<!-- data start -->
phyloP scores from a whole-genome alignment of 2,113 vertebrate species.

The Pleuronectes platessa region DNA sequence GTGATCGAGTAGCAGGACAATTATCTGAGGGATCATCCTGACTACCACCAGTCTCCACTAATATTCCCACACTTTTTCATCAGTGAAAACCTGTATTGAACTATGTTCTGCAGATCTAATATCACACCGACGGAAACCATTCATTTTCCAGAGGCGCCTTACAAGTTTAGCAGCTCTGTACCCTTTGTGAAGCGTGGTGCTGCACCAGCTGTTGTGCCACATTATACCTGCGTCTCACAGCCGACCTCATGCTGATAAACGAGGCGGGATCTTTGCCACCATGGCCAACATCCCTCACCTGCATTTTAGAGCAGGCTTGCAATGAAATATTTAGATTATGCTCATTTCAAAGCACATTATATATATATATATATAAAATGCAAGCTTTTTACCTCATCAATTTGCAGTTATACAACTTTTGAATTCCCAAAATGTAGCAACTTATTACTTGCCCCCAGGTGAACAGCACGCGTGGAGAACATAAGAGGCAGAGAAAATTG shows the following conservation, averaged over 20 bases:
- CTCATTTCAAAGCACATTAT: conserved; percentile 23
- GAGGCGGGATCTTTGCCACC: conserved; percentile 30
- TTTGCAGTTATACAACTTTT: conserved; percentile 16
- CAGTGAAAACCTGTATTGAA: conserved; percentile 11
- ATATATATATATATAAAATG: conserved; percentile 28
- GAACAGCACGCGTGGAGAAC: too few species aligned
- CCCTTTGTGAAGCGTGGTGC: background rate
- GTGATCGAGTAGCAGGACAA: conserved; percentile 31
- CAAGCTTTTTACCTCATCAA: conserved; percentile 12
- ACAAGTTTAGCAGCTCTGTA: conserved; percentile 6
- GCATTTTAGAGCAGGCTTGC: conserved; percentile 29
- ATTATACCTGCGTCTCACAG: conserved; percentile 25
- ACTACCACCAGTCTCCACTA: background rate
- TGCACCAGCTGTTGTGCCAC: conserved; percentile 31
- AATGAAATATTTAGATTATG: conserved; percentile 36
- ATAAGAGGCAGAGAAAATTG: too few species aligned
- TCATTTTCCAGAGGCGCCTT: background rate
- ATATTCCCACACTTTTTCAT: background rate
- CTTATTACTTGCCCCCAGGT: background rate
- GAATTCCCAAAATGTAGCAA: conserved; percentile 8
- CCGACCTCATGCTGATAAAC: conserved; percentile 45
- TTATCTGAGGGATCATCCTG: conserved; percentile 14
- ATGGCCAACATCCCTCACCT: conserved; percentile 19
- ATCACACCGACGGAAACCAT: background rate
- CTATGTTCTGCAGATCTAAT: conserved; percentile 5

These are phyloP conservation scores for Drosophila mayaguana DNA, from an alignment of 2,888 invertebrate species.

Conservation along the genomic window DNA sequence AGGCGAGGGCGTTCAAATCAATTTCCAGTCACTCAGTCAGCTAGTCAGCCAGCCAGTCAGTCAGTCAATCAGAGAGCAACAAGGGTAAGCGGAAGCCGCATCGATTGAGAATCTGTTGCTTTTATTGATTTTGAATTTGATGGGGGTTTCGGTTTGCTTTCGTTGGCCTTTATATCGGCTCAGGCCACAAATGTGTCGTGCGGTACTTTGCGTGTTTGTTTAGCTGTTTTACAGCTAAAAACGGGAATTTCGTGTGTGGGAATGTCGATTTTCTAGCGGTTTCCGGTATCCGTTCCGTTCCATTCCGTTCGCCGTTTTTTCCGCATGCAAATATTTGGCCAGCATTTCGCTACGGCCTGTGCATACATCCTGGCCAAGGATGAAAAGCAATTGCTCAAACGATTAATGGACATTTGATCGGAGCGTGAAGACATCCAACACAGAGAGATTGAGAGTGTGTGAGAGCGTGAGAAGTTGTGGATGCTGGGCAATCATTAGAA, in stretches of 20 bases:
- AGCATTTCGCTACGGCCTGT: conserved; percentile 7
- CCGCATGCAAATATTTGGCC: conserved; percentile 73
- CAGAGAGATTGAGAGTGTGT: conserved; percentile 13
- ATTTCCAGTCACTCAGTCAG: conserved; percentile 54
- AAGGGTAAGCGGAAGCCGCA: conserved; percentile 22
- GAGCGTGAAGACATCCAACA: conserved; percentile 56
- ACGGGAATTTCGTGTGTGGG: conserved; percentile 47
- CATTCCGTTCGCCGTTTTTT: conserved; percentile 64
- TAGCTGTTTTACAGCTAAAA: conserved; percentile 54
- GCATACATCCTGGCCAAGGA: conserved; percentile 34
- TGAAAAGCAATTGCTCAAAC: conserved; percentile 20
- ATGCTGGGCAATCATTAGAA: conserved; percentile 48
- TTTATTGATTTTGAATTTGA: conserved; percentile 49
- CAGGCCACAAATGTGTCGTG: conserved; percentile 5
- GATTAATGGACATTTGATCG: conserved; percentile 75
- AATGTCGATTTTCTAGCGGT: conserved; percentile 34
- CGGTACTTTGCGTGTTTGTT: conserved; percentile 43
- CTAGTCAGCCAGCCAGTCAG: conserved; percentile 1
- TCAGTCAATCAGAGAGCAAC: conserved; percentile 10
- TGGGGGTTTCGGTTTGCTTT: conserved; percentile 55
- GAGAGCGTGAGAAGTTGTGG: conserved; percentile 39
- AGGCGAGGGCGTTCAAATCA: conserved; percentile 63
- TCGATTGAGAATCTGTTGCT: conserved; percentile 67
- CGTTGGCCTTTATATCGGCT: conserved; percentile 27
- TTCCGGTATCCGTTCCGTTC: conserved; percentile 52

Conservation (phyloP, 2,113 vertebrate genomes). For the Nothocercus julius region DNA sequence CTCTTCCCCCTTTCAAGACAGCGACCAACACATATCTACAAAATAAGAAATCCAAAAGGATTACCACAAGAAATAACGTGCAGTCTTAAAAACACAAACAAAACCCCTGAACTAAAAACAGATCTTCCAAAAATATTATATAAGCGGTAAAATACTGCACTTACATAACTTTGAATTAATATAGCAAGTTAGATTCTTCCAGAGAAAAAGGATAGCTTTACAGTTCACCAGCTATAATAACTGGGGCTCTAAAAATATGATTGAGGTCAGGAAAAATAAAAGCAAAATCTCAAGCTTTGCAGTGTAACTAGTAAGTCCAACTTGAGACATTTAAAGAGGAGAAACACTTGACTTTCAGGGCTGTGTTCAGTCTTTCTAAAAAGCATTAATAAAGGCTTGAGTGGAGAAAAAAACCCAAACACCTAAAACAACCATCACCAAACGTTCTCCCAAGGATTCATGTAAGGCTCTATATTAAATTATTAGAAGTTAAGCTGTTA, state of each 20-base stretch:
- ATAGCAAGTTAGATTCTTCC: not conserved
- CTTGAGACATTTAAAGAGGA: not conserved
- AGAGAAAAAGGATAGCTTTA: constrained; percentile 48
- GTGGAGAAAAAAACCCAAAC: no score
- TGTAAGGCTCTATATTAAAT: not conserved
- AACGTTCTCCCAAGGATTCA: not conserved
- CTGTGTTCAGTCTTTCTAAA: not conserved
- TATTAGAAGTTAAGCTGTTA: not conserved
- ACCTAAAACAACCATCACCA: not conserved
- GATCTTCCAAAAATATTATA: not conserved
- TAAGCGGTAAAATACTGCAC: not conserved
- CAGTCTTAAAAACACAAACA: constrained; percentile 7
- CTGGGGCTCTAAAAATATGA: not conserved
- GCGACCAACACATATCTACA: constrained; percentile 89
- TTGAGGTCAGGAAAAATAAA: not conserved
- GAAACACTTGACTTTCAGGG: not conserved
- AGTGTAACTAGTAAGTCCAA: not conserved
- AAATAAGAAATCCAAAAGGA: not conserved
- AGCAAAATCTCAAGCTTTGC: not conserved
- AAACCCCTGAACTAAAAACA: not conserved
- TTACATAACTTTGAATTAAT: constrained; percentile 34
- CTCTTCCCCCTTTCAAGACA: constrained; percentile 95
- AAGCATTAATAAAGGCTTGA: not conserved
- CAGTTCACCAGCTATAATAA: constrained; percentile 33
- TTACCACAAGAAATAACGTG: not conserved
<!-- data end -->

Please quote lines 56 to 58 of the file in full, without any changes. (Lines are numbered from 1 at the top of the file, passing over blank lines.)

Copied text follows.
- ATAGCAAGTTAGATTCTTCC: not conserved
- CTTGAGACATTTAAAGAGGA: not conserved
- AGAGAAAAAGGATAGCTTTA: constrained; percentile 48